The Size Issue: Melissa McCarthy’s Elle Cover
You’ve read about all the backlash and outrage, now it’s time to talk about it.
Oh, sure. We’re pretty fond of each other, but the truth is you all are our favorite contributors to The Man Repeller. Really! We’ve formalized that fact with “Let’s Talk About It.” This weekly column is a forum for conversation, communication, and complete distraction from the jobs you’re supposed to be doing right now. So get involved. We promise we won’t tell your bosses.
Last week, you all indulged my hypothetical musings as we discussed the finer points of Kate Winslet, filters, and Photoshop. This week, the conversation continues. Sort of.
Earlier this month, Elle revealed the much-anticipated covers of its annual “Women in Hollywood” issue. Championing the industry’s seasoned celebrities and rising stars alike, the November release recognizes Shailene Woodley, Reese Witherspoon, relative newcomer (and inevitable It-girl) Naomie Harris, Marion Cotillard, Penélope Cruz, and Melissa McCarthy for their formidable achievements. Befitting the magnitude of their talent, each superlative stunner received her very own cover. Of course, none have been quite so scrutinized as McCarthy’s.
Because while Reese graces her edition of the glossy in a very little black dress and Shailene is (barely) outfitted in Calvin Klein, Melissa fronts the magazine in what critics are calling a deliberately oversize, woolen coat. So much has been made of the controversy that Andy Samberg cheekily christened it “Jacket-gate” at the issue’s own launch party. Slate’s June Thomas summarized the indignation, saying: “This year, Elle’s token plus-size cover girl is McCarthy, who was photographed in a Marina Rinaldi coat so huge that she could hide her Mike and Molly co-star Billy Gardel underneath . . . Perhaps photographer Thomas Whiteside only knows how to photograph the usual stick insect models, because he clearly has no clue how to highlight McCarthy’s curves.” Ouch.
The outrage is understandable, especially when considering fashion’s rocky past with size. There’s also no denying the contrast between McCarthy and her dressed-down costars. Still, this much is equally obvious:
She looks beautiful.
Her skin is glowing. Her hair achieves a brand of French-girl nonchalance to which we mortals can only aspire. Frankly, she looks like she just got laid. (Do you, Mel!) The full-length shot may not sufficiently celebrate her curves, but the image by no means denies them. McCarthy is glorious.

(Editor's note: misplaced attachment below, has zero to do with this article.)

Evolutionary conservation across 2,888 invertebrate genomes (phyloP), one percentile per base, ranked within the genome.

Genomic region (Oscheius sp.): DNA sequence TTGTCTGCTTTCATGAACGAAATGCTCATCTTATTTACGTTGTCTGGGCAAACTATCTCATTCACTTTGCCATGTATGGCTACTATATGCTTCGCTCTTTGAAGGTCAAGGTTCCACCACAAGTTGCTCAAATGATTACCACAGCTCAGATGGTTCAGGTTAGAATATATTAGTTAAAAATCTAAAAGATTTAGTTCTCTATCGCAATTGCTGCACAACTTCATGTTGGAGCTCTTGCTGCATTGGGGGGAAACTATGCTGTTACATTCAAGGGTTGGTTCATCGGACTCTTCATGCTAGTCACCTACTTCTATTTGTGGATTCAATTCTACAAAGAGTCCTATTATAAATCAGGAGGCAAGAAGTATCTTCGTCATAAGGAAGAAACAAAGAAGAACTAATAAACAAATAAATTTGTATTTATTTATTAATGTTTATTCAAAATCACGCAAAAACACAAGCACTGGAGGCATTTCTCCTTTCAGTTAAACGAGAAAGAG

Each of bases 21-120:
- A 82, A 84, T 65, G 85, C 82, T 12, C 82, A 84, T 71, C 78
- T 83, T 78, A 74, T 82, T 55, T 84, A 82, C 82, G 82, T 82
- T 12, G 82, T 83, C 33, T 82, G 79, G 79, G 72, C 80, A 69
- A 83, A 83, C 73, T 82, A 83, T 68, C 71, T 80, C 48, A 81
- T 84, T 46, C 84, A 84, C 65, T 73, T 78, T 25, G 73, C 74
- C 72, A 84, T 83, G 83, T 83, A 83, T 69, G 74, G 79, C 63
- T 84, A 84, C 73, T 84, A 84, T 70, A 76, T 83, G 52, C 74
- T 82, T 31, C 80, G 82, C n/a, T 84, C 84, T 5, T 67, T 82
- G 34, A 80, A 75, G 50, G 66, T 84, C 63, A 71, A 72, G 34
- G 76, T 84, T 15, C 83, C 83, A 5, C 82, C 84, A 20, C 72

You don’t need to take my word for it. Take hers.
On Tuesday, McCarthy told E!:
I grabbed the coat. I covered up. I had a great black dress on, but I thought, ‘It comes out in November.’ I was so sick of summer. I live in Southern California. I was as like, ‘Give me a big coat to wear. Give the girl some cashmere!’ I picked the coat. They were like, ‘The dress is really great,’ but I was like, ‘Yeah, but look at this.’
So, let’s look. If McCarthy not only approved, but also demanded the coat in question, is it fair that we pressure her to show more skin? Isn’t that sort of what Maxim is for? As far as I’m concerned, there’s something subversive and bold and impressive about putting any woman — be it Blake Lively atop September’s similarly styled Lucky or McCarthy for Elle — in an outfit that isn’t sheer and short.
Of course, we all know that this issue isn’t just about McCarthy or Elle or even “Women in Hollywood.” It’s about whether fashion can figure out how to celebrate curvier women in a way that neither disguises nor makes a point of their size. In 2011, the actress told The Hollywood Reporter, “Trying to find stuff that’s still fashion-forward in my size is damn near impossible. It’s either for like a 98-year-old-woman or a 14-year-old-hooker, and there is nothing in the middle.”
Could this cover be exactly that? Maybe.
Let’s talk about it.